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I have a image of 1000 x 1000 pixels of which I have made 5 x 5 partitions. After that I am looking for a way to count number of color pixels in each partition. Thanks in advance for help.

ImagePartition[I,200]//Grid

I got the following partitions:

partition image

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  • $\begingroup$ Don't use I as a variable name. $\endgroup$
    – flinty
    Sep 13, 2020 at 13:41
  • $\begingroup$ Ok thanks for reply, I actually pasted the image in the place of I but I found pasting it here difficult so wrote I instead of the image. $\endgroup$ Sep 13, 2020 at 13:49
  • $\begingroup$ No problem. You can paste the link to this image i.sstatic.net/nmMA6.png from your previous question. I've used that one in my answer. $\endgroup$
    – flinty
    Sep 13, 2020 at 14:05

5 Answers 5

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img = RemoveAlphaChannel@Import["https://i.sstatic.net/nmMA6.png"];
parts = ImagePartition[img, 200];

(* see the documentation here: https://wolfram.com/xid/0enzd2s6c-6u9yga *)
countColors[img_] := Module[{count = 0},
  ImageScan[If[Mean[#] != 1, count++] &, img];
  Return[count]
]

Map[countColors, parts, {2}] //Grid
16306   7574    24259   7669    16459
18185   25874   19051   26063   18207
22254   20128   17908   20212   22234
18035   25878   19046   26033   18066
16216   7063    24078   7175    16327

For colour frequencies per part, this will get you a matrix of associations that count the commonest colours appearing in each. An association contains colour name $\rightarrow$ frequency pairs. I've not used DominantColors because it does clustering and may return inexact colours not present in the image. Instead I've used the 32 most common colours including white as the basis for counting:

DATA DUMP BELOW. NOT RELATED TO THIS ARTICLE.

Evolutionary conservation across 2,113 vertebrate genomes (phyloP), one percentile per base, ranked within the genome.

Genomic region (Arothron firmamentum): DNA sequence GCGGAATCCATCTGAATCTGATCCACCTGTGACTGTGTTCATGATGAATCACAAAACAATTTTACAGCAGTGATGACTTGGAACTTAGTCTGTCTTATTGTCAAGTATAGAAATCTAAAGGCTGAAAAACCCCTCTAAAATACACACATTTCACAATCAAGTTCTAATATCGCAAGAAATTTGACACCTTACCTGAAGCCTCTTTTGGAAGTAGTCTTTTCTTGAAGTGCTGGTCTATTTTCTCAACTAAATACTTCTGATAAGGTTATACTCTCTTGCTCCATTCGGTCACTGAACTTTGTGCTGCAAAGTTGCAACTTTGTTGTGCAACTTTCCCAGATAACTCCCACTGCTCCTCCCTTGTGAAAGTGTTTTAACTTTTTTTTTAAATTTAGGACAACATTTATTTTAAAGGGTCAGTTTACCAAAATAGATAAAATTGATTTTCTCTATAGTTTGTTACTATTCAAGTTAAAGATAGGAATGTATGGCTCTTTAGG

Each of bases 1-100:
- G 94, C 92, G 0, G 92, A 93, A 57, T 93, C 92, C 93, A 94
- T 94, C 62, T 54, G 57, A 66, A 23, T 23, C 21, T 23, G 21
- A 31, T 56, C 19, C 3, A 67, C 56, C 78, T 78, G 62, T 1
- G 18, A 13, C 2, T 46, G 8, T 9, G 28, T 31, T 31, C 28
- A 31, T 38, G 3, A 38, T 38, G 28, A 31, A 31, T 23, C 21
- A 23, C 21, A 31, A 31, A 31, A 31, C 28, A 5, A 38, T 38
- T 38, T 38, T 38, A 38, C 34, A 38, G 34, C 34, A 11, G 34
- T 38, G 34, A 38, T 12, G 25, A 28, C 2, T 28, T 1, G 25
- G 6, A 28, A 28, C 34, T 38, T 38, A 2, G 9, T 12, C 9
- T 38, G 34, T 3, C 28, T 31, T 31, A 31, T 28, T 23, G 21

cols = TakeLargestBy[Tally[Flatten[ImageData[img], 1]], Last, 32];
NearestColorName = ResourceFunction["NearestColorName"];

tallycols[img_] := Association[
  (RGBColor[#] -> Count[ImageData[img], #, 2]) & /@ cols[[All, 1]]
]

partcols = Map[tallycols, parts, {2}];

You can then have a look at partcols[[2, 3]] for example: colours association

If you need to name them you should use NearestColorName, use ColorData, or use a custom mapping as in an answer to a previous question of yours.

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  • $\begingroup$ This finds the number of pixels in each 200x200 chunk that are not white. $\endgroup$
    – flinty
    Sep 13, 2020 at 13:58
  • $\begingroup$ Thanks for the great help and interest. This is nice to know that in first partition there are 16306 color pixels but can I find that out of these how many are for example pink, indigo, etc. and also want to include white ones also in the counts. $\endgroup$ Sep 14, 2020 at 20:33
  • $\begingroup$ @AtiqueKhan I've updated the answer. You could also just change the function countColors here from Mean[#] != 1 to something else like for example to search for red pixels: # == {1.,0.,0.} $\endgroup$
    – flinty
    Sep 14, 2020 at 22:09
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HowManyNonWhite[i_Image] := (Times @@ ImageDimensions[i]) -